Indexed on: 09 Nov '11Published on: 09 Nov '11Published in: Journal of visualized experiments : JoVE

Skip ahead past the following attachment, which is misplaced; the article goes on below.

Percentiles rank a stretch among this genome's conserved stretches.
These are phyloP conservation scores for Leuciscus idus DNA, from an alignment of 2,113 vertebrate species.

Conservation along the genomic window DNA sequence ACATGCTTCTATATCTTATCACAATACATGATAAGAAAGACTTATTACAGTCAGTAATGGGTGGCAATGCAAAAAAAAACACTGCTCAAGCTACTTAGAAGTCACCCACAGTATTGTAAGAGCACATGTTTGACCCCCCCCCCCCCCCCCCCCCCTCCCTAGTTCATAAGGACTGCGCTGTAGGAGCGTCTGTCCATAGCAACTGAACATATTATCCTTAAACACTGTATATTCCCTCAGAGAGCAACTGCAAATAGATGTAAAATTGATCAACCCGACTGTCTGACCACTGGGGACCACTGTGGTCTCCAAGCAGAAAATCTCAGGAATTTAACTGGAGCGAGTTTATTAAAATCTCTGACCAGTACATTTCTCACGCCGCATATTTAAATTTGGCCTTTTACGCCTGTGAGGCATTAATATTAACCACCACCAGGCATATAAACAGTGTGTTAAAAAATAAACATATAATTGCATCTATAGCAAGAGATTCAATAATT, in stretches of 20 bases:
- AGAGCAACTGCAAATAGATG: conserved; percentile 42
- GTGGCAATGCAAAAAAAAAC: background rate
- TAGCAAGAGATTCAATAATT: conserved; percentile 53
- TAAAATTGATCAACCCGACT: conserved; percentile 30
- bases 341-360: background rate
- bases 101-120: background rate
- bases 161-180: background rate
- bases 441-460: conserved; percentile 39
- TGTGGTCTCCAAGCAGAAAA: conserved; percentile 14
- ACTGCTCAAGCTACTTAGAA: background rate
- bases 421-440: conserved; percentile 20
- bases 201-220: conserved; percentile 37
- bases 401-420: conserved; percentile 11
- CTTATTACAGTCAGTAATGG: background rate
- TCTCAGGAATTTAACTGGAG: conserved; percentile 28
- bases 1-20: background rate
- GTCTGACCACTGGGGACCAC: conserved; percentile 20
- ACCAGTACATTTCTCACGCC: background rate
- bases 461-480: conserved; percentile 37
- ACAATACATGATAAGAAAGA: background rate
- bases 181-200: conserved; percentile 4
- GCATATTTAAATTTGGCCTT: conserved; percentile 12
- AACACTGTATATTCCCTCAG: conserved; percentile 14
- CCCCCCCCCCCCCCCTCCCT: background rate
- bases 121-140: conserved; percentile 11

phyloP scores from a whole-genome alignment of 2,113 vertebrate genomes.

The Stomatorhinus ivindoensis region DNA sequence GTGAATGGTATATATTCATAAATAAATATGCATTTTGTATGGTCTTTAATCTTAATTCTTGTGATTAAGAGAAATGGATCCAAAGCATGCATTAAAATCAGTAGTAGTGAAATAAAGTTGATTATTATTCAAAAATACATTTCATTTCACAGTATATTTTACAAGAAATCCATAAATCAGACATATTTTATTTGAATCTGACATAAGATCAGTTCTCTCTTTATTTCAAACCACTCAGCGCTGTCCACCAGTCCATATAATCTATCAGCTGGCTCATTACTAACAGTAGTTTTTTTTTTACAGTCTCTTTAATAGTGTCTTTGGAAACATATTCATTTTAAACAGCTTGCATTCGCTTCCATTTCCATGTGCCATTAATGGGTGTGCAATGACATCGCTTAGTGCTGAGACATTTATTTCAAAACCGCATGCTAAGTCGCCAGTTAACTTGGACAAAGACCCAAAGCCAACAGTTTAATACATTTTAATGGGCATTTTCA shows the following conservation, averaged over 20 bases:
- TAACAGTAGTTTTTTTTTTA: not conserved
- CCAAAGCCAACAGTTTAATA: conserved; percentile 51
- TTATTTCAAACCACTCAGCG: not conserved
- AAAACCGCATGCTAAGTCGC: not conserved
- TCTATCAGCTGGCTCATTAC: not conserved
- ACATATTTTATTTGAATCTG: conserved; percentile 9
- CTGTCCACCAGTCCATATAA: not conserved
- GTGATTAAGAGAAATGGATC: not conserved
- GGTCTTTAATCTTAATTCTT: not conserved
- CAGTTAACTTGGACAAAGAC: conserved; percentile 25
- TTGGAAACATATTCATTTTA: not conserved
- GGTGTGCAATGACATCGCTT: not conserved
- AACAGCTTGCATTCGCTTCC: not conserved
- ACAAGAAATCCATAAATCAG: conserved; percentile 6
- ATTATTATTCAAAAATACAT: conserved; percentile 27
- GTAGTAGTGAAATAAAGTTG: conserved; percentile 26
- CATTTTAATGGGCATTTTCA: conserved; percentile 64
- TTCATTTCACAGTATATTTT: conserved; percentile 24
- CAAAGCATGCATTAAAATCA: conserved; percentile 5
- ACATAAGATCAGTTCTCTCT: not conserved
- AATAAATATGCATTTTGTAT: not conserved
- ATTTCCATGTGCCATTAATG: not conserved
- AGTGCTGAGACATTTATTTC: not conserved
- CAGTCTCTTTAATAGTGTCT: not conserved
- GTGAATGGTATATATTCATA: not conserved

microRNAs (miRNAs) are a large family of ˜ 22 nucleotides (nt) long RNA molecules that are widely expressed in eukaryotes (1). Complex genomes encode at least hundreds of miRNAs, which primarily inhibit the expression of a vast number of target genes post-transcriptionally (2, 3). miRNAs control a broad range of biological processes (1). In addition, altered miRNA expression has been associated with human diseases such as cancers, and miRNAs may serve as biomarkers for diseases and prognosis (4, 5). It is important, therefore, to understand the expression and functions of miRNAs under many different conditions. Three major approaches have been employed to profile miRNA expression: real-time PCR, microarray, and deep sequencing. The technique of miRNA microarray has the advantage of being high-throughput, generally less expensive, and most of the experimental and analysis steps can be carried out in a molecular biology laboratory at most universities, medical schools and associated hospitals. Here, we describe a method for performing custom miRNA microarray experiments. A miRNA probe set will be printed on glass slides to produce miRNA microarrays. RNA is isolated using a method or reagent that preserves small RNA species, and then labeled with a fluorescence dye. As a control, reference DNA oligonucleotides corresponding to a subset of miRNAs are also labeled with a different fluorescence dye. The reference DNA will serve to demonstrate the quality of the slide and hybridization and will also be used for data normalization. The RNA and DNA are mixed and hybridized to a microarray slide containing probes for most of the miRNAs in the database. After washing, the slide is scanned to obtain images, and intensities of the individual spots quantified. These raw signals will be further processed and analyzed as the expression data of the corresponding miRNAs. Microarray slides can be stripped and regenerated to reduce the cost of microarrays and to enhance the consistency of microarray experiments. The same principles and procedures are applicable to other types of custom microarray experiments.